She also had to master singing in different languages and can now perform in French, Italian, Czech and Russian. Anna has also sung in Spanish, Norwegian and Polish.
“The music education I had in Sheffield really helped, I had a strong base.I knew how to play, how to sing and had a good level of musicianship,” she said.
Those skills make her flexible. She was once asked to perform a role at midday and was on stage doing it at 6pm.
So how does Anna see music in education in 2022?
“It is more of a risk to study music because it hasn’t got a direct application,” she says.
“It feels like a bigger deal to study subjects where you don’t know you’re going to end up.
“There is a lot of great musical education to be had but in terms of people taking it to the next level of study to become professional in a city where there are not many positions but the fees are high it can be off-putting.
“The Government does not encourage arts as a viable job.”
Don’t despair though, Anna is coming back to Sheffield for that performance at the Botanical Gardens next month at Music In The Gardens.
She’ll be just five minutes’ walk from her parents home.
“It was the closest park to home. I was scared of the bear! It is somewhere really special and singing there will be a special thing,” she says.
The concert coincides with her promoting her new CD, Songs by Warlock and Howe, with pianist Mark Austin, set for release on the Rubicon Classics label on June 24.
On the album, Anna said: “Mark and I have worked together for many years and there is always an exciting sense of collaboration and creativity when we get together.
“We wanted to choose repertoire in English as most of my operatic work is in other languages, so it was a real gift to express these often deeply moving - and sometimes very funny - texts in my mother tongue.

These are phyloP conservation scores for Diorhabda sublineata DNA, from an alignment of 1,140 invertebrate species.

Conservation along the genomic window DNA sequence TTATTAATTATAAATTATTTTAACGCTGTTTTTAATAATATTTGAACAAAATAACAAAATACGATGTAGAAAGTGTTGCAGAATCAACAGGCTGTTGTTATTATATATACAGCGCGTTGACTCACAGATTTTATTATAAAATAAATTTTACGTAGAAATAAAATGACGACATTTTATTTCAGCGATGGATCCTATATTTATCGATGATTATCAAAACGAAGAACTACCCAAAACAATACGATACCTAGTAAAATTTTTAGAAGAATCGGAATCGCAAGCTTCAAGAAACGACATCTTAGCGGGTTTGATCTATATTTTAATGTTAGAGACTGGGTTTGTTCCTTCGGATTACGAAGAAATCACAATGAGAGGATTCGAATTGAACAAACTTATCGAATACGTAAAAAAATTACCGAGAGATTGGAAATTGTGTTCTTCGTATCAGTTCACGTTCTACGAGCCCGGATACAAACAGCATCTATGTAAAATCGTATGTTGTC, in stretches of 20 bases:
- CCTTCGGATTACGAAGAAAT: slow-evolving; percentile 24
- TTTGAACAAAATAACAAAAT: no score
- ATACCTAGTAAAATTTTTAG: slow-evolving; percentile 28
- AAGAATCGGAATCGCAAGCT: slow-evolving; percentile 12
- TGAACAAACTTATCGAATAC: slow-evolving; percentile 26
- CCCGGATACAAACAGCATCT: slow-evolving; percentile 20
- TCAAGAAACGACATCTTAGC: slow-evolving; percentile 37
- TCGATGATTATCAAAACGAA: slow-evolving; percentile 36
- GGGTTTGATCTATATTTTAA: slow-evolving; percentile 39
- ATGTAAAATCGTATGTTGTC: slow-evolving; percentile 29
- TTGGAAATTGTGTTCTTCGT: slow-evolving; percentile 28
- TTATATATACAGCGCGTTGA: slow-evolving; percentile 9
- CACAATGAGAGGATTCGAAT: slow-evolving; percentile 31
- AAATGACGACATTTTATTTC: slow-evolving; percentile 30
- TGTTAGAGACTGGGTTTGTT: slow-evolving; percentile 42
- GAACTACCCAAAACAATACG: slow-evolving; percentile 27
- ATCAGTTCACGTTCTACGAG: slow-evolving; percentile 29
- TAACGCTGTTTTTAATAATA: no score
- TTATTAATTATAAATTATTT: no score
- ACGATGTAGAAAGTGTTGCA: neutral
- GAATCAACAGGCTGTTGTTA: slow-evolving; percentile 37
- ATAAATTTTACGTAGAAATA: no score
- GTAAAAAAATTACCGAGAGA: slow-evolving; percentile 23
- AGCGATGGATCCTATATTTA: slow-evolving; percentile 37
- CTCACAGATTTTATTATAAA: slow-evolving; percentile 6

‘The wide variety of styles in Warlock’s oeuvre - which draw inspiration from Elizabethan music, folksong and Celtic culture - really appealed to us and gave us a wide palate of colours with which to create this wonderful record.
“The living composer Frederick Howe was deeply influenced by Warlock’s repertoire, particularly his folk song settings, and Mark and I are delighted to include Howe’s set of previously unrecorded folk songs on this recording.”
As for Music In The Gardens, she approached the organisers to say she was available. They snapped her hand off. No surprise as Anna won First Prize in the Paris Opera Competition earlier this year, a huge accolade.
“My mum and dad are chuffed,” she says. Anna spent unplanned time with them in the first lockdown as travel restrictions meant she could not return to Germany. It led to impromptu concerts her neighbours won’t forget.
“I was in Sheffield for three months, so I started to learn the opera parts I had planned for the following year. I asked my dad if he thought the neighbours would like to listen while I sang in the garden,” she adds.
“They stood on the street and listened. Every Friday night I sang opera in the garden.” She performed works by Mozart, Handel and Wagner - it worked.
“Lots of the neighbours told me they didn’t realise they like opera so it was great.”
Anna will appear at Classics in the Gardens at Sheffield’s Botanical Gardens on July 3. The link for tickets is: https://www.eventbrite.co.uk/e/classics-in-the-gardens-sheffield-phil-orchestra-keith-peters-big-band-tickets-287869414167.